Friday, 25 November 2011

Flower Cake

Last Sunday we had a birthday lunch for my nieces Ella and Grace.  Planning began weeks before with ideas, children's birthday cake cookbooks, online searches, consultations and hand drawn diagrams.  Pleasing twin girls is doubly challenging.  Finally it was decided to go with Grace's choice of a flower cake and to give Ella her choice next year.  Here is how we made it.

We went down on Saturday afternoon to stay at my mum's.  My nieces Maddy, Ella and Grace were sleeping over.  Not only did Sylvia get to sleep in the loungeroom with her big cousins and watch cartoons with them in the morning, but I got the chance to help my mum and the girls make flower biscuits on sticks.  We had decided to use the same GF cut out cookie recipe that we used when we made cookie wands for Maddy's birthday earlier in the year.  This time they were to look like flowers and be planted in a pink cake.

As I have said, planning was key.  We had to go down the street for edible "decorations" early in the morning.  We had trouble finding the candles in the supermarket.  The funniest moment was when my nieces started making faces and gesturing because they saw themselves on the CCTV.

Upon returning we started on the flowers.  They were the most complex part of the cake.  Firstly we decided upon seven flowers to represent the girls' seven years.  I consulted each girl on their seven colours and came up with a final seven.  We chose two flowers for each colour (I've done enough of these to be cautious and make sure there were back ups) and Maddy used her colour-wheel to choose coloured m&ms for the centre of each flower.  Complicated stuff!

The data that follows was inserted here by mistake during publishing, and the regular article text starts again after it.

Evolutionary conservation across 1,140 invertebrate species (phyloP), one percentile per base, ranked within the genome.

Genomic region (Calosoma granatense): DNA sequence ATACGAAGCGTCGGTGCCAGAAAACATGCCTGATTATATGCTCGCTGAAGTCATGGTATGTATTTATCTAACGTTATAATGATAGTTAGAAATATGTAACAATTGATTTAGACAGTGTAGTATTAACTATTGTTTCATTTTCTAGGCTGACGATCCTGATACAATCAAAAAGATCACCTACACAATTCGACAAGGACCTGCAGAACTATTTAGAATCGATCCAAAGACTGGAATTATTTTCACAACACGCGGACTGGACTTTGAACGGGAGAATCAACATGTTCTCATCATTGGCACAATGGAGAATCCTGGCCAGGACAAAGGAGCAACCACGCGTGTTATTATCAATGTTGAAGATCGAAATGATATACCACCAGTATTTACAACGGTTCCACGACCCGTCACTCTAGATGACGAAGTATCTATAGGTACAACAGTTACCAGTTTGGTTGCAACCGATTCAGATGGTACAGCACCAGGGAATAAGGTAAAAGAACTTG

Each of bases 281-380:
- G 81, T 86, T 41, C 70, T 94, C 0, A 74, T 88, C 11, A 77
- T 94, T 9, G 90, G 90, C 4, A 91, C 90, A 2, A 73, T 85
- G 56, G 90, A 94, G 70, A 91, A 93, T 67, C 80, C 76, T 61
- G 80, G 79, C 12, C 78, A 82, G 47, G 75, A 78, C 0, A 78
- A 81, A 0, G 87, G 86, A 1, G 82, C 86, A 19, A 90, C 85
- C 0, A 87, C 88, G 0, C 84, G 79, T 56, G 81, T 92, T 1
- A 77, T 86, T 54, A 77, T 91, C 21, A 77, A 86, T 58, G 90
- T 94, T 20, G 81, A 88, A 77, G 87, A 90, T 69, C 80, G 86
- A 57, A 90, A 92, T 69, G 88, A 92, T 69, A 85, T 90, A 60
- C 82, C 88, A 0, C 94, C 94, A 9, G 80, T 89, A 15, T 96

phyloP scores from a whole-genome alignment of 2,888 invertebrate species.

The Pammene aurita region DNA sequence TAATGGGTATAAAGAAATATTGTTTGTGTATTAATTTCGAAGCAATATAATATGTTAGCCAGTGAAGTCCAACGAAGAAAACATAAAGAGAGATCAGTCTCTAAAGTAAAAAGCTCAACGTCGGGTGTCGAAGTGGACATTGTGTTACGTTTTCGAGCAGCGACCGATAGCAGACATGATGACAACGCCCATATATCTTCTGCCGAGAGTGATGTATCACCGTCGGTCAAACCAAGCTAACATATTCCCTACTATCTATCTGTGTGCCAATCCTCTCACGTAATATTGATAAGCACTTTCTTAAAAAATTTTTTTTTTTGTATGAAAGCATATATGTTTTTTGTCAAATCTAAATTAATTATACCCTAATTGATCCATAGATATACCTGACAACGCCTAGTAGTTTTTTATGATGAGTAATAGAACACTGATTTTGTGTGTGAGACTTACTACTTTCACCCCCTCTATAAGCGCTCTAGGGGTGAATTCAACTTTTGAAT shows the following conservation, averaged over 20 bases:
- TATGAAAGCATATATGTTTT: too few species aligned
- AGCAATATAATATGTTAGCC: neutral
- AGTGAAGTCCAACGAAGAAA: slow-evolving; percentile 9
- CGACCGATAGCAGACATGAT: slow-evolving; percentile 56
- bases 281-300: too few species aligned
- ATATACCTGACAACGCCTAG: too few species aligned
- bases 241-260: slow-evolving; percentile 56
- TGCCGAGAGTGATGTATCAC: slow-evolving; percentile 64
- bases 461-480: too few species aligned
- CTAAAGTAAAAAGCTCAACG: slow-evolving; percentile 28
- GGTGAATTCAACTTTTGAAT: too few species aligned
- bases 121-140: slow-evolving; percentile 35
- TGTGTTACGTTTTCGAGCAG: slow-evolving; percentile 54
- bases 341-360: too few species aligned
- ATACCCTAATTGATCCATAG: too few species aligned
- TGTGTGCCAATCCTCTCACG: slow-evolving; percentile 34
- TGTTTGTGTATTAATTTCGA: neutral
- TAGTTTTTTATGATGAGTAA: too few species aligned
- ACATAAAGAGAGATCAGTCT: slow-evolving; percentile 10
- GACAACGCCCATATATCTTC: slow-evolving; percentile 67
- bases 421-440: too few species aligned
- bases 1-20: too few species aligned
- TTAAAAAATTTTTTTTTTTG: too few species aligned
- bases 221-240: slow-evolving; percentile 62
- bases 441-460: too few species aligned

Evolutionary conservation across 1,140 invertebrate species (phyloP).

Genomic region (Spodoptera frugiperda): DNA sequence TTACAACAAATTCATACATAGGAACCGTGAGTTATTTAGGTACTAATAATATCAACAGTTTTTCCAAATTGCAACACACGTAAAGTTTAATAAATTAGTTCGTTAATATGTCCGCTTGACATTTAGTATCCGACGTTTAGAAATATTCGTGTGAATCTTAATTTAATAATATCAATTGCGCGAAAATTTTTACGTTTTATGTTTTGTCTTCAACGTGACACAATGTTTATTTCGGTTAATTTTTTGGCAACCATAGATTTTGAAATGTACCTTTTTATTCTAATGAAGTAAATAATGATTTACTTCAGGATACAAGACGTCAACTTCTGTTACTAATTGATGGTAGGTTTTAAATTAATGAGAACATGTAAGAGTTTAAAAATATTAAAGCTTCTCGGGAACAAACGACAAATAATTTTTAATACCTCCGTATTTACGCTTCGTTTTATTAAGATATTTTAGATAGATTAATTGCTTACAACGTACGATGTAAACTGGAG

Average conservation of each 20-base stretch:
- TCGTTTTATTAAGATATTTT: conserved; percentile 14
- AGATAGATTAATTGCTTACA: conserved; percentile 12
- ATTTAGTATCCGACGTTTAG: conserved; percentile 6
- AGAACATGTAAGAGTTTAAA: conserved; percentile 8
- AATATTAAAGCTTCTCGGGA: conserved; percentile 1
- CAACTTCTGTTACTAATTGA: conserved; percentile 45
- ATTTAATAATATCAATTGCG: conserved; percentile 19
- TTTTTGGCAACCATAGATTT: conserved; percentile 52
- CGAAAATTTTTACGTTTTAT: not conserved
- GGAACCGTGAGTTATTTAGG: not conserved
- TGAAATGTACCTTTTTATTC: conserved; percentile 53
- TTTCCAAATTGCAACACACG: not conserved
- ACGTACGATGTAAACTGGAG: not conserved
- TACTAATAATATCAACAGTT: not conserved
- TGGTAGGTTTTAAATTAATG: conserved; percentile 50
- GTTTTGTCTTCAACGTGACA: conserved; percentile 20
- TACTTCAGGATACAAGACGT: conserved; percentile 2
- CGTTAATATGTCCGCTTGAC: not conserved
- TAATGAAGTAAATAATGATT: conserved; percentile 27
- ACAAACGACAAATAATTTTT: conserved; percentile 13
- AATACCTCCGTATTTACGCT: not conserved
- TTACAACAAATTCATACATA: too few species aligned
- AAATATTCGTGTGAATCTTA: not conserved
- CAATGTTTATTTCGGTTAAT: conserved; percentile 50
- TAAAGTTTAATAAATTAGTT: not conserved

I thought that mixing up seven colours of icing was a challenge.  I decided the cake would look better from all angles if we iced both sides of each flower.  Seemed simple.  All we needed was somewhere to dry them.  My mum took care of that with a brilliant idea of making holes with a sharp knife in the bottom of an ice cream tub. 

The main problem was that the icing kept sliding down taking the sprinkles and m&ms with it.  I think it worked best when we didn't have too much icing on a biscuit.  Thicker icing didn't help because it just gave more icing to slide down the biscuit.  I was determined the m&ms would stay on and just kept pushing them back into place until the icing dried enough to hold them.

While the girls and I were decorating the biscuits (with Maddy entertaining Sylvia to keep her fingers from getting sticky with the bickkies), my mum started on icing the cake.  Despite Ella's concern that boys would not like pink, that was the colour chosen.  Grace and Sylvia helped to put a ring of freckles around the side of the cake and scatter chopped mint bubble chocolate (like aero bars) over the top.  Unlike in the Food Ideas recipe (from a Party Time lift-out), we used a gluten free Basco vanilla cupcake mix for the cake.

Once all the flowers were decorated and dried, we chose which flowers to plant in the cake.  Not an easy task!  Then we iced a round biscuit for each of the girls with their initial in sprinkles.  Next to each round biscuit was a number seven candle.  We lit the candles at the same time so the girls could blow out their candles together.  And despite Ella's concerns, Cooper loved the pink cake.